I haven’t participated in Friday Fictioneers in a long time. If you’ve never heard of it, Friday Fictioneers encourages participants to write a 100 word story based on a photo prompt. Click the blue froggy to read the other stories.
© Rachel Bjerke
I went to the place where we used to meet, where we shared secrets with sheltering trees. I followed my wandering feet, back to the place where we used to meet. The moss grew thick over the stones and the earth; time thickened air that once was sweet. The well was there, as I knew it would be, the old well in the place where we used to meet. I leaned over the edge and stared into the deep. The water was black and the only face was my own, alone in the place where we used to meet.
Friday Fictioneers: One photo, one story of 100 words.
© Janet Webb
There are things you know you’ll miss—for me it was cheeseburgers, that particular satisfaction of drinking a cold beer after a long day out on the lake. Then there are the people; the ones who grow old and fade away, leaving you alone like the last skeletal leaf clinging to a tree when the snow starts falling. That part was harder, watching parents and friends wither into nothing, into food for worms. They didn’t tell me I would miss my reflection, that I would slowly forget my own face. Sometimes, I’m not certain I exist. Then, I get thirsty.
Friday Fictioneers is short and sweet: one photo plus 100 words equals a complete story. As always, we are led by Rochelle. This week’s photo courtesy of Marie Gail Stratford.
Chaz lounged in his newly-acquired throne, entirely made of tiny ivory sticks, and watched his subjects clear the battle rubble from the room. One body left a deep red smear across the floor as a white-faced man dragged him out by his feet. Three women began scrubbing at the viscous pool. He looked up at the hulking beast that crouched behind his throne. Its yellow eyes followed the bodies out the door.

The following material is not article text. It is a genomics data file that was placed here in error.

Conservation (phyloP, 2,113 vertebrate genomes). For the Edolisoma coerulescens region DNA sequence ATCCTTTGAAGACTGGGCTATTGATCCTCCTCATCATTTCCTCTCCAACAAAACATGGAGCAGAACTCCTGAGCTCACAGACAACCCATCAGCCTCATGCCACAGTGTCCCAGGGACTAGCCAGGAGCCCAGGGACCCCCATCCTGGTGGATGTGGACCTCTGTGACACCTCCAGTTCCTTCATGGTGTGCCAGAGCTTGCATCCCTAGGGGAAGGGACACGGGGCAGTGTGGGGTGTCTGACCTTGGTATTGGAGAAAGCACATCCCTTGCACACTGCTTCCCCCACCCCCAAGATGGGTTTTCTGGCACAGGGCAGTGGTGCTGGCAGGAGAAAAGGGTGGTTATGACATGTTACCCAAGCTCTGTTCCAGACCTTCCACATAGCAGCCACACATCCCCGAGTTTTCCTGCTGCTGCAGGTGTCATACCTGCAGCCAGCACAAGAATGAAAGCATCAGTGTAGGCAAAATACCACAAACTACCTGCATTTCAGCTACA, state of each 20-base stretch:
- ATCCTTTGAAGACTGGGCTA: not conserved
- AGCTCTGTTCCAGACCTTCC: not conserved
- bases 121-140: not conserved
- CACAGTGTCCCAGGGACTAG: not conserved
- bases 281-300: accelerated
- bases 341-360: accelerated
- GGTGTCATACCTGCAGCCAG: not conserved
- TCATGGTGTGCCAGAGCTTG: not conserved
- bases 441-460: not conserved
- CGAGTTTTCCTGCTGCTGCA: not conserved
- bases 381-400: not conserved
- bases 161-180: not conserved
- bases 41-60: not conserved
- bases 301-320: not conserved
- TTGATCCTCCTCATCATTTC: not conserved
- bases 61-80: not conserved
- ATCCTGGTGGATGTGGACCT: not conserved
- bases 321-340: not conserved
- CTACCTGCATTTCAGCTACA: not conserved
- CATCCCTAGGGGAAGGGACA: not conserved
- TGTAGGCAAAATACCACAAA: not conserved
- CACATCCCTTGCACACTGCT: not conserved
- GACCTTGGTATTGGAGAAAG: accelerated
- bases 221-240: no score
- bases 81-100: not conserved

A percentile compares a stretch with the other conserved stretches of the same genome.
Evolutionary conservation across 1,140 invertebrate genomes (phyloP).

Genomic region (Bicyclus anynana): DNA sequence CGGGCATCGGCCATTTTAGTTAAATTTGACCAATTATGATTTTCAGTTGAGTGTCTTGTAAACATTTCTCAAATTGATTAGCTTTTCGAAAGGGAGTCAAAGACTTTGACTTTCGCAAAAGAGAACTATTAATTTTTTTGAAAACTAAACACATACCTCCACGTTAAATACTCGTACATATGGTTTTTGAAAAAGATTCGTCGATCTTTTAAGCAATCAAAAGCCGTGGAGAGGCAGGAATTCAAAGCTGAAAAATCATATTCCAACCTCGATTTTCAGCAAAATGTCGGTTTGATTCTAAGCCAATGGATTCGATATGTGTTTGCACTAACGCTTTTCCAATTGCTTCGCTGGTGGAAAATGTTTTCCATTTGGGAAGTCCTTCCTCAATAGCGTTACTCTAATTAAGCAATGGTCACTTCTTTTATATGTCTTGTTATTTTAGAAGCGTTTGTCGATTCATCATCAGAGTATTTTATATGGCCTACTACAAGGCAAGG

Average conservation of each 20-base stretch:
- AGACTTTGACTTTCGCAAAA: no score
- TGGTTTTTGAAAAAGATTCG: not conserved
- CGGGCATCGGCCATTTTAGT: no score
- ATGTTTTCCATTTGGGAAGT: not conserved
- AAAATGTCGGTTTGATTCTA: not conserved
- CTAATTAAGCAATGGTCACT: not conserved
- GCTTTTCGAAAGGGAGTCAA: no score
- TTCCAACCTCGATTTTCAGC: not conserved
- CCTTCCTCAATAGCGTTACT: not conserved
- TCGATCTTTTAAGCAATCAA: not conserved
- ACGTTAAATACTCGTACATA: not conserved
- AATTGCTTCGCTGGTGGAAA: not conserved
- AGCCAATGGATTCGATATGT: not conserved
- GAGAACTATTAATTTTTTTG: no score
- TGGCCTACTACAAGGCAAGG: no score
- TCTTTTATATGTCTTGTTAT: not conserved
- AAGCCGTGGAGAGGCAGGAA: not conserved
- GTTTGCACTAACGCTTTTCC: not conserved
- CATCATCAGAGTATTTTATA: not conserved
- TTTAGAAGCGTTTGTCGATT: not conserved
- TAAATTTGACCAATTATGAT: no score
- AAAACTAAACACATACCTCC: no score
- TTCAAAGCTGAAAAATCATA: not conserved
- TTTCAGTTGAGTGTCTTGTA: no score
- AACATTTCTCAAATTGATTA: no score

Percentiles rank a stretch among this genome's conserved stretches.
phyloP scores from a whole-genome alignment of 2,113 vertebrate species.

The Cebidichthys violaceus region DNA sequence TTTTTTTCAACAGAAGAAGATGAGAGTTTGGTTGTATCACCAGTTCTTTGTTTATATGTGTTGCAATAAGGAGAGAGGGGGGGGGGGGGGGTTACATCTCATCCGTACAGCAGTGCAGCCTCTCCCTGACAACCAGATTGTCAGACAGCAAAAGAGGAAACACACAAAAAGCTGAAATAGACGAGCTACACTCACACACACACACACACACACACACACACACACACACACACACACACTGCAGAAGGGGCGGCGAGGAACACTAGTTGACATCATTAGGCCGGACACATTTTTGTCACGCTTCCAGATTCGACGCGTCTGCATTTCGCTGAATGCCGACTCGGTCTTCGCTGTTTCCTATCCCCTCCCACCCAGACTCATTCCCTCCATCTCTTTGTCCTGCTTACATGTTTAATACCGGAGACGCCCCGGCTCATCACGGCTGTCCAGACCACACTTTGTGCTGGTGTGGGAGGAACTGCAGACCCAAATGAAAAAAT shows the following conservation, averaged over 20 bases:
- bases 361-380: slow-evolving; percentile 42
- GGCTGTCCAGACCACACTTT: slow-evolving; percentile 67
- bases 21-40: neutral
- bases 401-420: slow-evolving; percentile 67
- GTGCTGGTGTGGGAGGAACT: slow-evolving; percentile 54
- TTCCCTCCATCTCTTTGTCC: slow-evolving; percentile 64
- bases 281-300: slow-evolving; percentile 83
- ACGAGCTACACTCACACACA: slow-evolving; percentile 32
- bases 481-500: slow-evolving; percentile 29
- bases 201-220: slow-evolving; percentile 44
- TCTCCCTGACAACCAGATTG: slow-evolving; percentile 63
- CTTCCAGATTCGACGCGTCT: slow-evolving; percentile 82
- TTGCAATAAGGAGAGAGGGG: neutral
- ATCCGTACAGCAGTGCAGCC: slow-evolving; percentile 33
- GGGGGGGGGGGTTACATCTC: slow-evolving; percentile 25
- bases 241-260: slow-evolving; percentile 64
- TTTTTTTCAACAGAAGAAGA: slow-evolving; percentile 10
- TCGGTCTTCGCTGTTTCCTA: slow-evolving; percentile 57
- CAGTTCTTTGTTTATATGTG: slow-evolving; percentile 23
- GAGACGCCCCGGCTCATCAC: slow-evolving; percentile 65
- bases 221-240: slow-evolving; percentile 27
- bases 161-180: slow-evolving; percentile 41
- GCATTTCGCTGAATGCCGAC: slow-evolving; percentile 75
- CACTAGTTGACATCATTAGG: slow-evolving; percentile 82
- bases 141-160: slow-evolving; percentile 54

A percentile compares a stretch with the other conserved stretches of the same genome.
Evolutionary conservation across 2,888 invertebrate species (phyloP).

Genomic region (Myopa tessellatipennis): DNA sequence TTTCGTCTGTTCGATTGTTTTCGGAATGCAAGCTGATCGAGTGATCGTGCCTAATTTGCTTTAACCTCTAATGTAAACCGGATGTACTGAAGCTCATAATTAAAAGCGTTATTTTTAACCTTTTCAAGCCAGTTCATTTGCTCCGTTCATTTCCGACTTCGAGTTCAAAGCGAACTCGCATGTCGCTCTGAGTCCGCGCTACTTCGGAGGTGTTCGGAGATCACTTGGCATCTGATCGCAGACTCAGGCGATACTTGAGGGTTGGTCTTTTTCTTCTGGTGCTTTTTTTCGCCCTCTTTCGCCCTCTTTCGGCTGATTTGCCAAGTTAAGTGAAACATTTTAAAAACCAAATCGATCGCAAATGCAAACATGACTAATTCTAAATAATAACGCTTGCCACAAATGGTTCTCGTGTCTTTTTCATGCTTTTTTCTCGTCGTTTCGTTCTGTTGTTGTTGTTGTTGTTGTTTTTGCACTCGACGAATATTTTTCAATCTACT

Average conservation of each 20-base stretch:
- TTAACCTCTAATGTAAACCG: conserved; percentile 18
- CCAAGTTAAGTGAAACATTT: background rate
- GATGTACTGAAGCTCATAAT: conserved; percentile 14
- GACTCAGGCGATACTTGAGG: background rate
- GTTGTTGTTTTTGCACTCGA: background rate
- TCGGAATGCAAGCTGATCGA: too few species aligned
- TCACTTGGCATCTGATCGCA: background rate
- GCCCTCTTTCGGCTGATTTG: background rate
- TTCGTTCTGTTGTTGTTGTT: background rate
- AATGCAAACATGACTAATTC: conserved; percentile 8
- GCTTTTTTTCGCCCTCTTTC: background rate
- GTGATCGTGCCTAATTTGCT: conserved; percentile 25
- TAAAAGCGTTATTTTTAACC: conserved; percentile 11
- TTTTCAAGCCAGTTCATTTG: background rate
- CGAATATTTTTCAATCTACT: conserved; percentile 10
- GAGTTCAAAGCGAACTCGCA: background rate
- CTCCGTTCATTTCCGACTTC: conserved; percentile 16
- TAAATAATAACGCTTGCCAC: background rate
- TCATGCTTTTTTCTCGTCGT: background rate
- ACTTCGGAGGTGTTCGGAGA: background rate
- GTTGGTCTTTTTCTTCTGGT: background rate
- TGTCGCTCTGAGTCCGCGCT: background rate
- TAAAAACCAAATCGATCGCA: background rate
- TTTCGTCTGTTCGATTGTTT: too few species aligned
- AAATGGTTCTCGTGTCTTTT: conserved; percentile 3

“Go on, then,” Chaz said and the beast rumbled away in the wake of the carrion. It’s good to be the Supreme Emperor, he thought with a grin.
I went a little abstract on this one with the chopsticks and Siracha, and less abstract with the idea of superiority.
Bonus story: a sci-fi short about a rebel alliance planning to rebel against a tyrant.
One photo + one hundred words = one story for Friday Fictioneers.
If you’re unfamiliar with Wolfram & Hart (or the TV show Angel)…shame on you. For the sake of the story, imagine a law firm that serves the needs of all the creatures that hide in dark corners and under beds and in stories told around campfires and you’re there.
Photo by Adam Ikes
Finn jumped back with a yell, upsetting the box of invoices from 2007.
“What is it?!” Sara, the other intern, clutched his arm.
“It’s a ram’s head.” Finn began to breathe normally again.
“I thought sacrifices were done on level 5?” Sara peered around him.
“They wouldn’t preserve the head if it was a sacrifice,” Finn said, setting the overturned box upright.
“Let’s find the box and get out of here,” Sara said.
Finn quickly agreed–he felt like the severed head was watching–they’d be envying the beast if they didn’t get the box of depositions to the Partners before lunch.
**If you like this check out Betwixt and Between for the beginning, serialized story of my own version of supernatural Attorneys at Law.
Friday Fictioneers. One leader to rule them all, one photo (by Claire Fuller this week) to bind them, one hundred words to lead them all and…what? Oh, wrong challenge. We do have a fearless leader who is more than just a figurehead in Rochelle, who captains our venture as we set stories adrift in our online spaces–one hundred words before the mast. Look at the photo, write a story, link it back, and try to read and comment on some others’ pieces as well!
“Why do we always come to this beach?” Marina whined. “No one ever comes here. It’s boring.”
Caly sighed, shifting the beach umbrella on her shoulder. She couldn’t help wishing her daughter inherited more of her father’s temperament. Owen always sat placidly and let the storms of their daughter’s tantrums wash over him. Caly remembered him once telling her that was why he loved them.
She looked up at the statue, covered in lichen and seagull’s droppings and wondered if this was how her many times great-grandfather once felt. Calypso sighed, thinking: Triton had it easy.